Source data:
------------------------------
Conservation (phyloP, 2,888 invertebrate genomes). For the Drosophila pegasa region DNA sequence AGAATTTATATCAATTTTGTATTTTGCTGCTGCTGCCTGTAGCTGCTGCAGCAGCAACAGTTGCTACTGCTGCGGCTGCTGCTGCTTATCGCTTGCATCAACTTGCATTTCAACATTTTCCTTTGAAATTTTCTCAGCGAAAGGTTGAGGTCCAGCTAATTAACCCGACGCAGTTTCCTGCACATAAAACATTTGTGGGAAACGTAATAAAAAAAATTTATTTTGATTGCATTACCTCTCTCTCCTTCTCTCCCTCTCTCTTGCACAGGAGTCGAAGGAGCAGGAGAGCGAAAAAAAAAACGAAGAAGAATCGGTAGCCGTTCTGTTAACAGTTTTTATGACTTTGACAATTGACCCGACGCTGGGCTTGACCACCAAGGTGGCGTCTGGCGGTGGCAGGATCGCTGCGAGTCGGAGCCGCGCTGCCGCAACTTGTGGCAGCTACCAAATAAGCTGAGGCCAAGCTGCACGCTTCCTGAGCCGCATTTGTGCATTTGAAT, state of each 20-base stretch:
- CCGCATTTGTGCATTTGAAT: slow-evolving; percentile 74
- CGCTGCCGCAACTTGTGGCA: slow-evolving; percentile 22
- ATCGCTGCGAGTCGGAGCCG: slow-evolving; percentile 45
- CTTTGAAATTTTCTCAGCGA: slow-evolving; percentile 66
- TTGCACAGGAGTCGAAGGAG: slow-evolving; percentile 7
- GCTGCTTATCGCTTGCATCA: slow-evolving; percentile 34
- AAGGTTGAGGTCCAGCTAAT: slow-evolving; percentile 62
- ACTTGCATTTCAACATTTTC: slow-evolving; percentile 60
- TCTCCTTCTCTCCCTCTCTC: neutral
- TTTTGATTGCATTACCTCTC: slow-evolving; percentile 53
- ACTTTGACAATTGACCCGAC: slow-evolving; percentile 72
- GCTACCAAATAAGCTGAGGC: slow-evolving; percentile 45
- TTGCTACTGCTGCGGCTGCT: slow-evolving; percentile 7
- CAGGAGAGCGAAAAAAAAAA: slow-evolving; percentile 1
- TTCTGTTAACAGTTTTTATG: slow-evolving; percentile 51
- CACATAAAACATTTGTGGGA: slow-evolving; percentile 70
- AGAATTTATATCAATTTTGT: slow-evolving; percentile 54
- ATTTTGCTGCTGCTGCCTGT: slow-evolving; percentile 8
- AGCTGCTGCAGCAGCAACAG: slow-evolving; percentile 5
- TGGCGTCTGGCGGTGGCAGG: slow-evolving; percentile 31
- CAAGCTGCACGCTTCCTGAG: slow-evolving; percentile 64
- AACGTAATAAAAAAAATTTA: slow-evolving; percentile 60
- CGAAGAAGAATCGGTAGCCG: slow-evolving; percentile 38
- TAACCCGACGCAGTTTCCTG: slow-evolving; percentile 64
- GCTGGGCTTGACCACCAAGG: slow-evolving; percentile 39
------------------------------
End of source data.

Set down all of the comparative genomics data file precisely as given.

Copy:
Conservation (phyloP, 2,888 invertebrate genomes). For the Drosophila pegasa region DNA sequence AGAATTTATATCAATTTTGTATTTTGCTGCTGCTGCCTGTAGCTGCTGCAGCAGCAACAGTTGCTACTGCTGCGGCTGCTGCTGCTTATCGCTTGCATCAACTTGCATTTCAACATTTTCCTTTGAAATTTTCTCAGCGAAAGGTTGAGGTCCAGCTAATTAACCCGACGCAGTTTCCTGCACATAAAACATTTGTGGGAAACGTAATAAAAAAAATTTATTTTGATTGCATTACCTCTCTCTCCTTCTCTCCCTCTCTCTTGCACAGGAGTCGAAGGAGCAGGAGAGCGAAAAAAAAAACGAAGAAGAATCGGTAGCCGTTCTGTTAACAGTTTTTATGACTTTGACAATTGACCCGACGCTGGGCTTGACCACCAAGGTGGCGTCTGGCGGTGGCAGGATCGCTGCGAGTCGGAGCCGCGCTGCCGCAACTTGTGGCAGCTACCAAATAAGCTGAGGCCAAGCTGCACGCTTCCTGAGCCGCATTTGTGCATTTGAAT, state of each 20-base stretch:
- CCGCATTTGTGCATTTGAAT: slow-evolving; percentile 74
- CGCTGCCGCAACTTGTGGCA: slow-evolving; percentile 22
- ATCGCTGCGAGTCGGAGCCG: slow-evolving; percentile 45
- CTTTGAAATTTTCTCAGCGA: slow-evolving; percentile 66
- TTGCACAGGAGTCGAAGGAG: slow-evolving; percentile 7
- GCTGCTTATCGCTTGCATCA: slow-evolving; percentile 34
- AAGGTTGAGGTCCAGCTAAT: slow-evolving; percentile 62
- ACTTGCATTTCAACATTTTC: slow-evolving; percentile 60
- TCTCCTTCTCTCCCTCTCTC: neutral
- TTTTGATTGCATTACCTCTC: slow-evolving; percentile 53
- ACTTTGACAATTGACCCGAC: slow-evolving; percentile 72
- GCTACCAAATAAGCTGAGGC: slow-evolving; percentile 45
- TTGCTACTGCTGCGGCTGCT: slow-evolving; percentile 7
- CAGGAGAGCGAAAAAAAAAA: slow-evolving; percentile 1
- TTCTGTTAACAGTTTTTATG: slow-evolving; percentile 51
- CACATAAAACATTTGTGGGA: slow-evolving; percentile 70
- AGAATTTATATCAATTTTGT: slow-evolving; percentile 54
- ATTTTGCTGCTGCTGCCTGT: slow-evolving; percentile 8
- AGCTGCTGCAGCAGCAACAG: slow-evolving; percentile 5
- TGGCGTCTGGCGGTGGCAGG: slow-evolving; percentile 31
- CAAGCTGCACGCTTCCTGAG: slow-evolving; percentile 64
- AACGTAATAAAAAAAATTTA: slow-evolving; percentile 60
- CGAAGAAGAATCGGTAGCCG: slow-evolving; percentile 38
- TAACCCGACGCAGTTTCCTG: slow-evolving; percentile 64
- GCTGGGCTTGACCACCAAGG: slow-evolving; percentile 39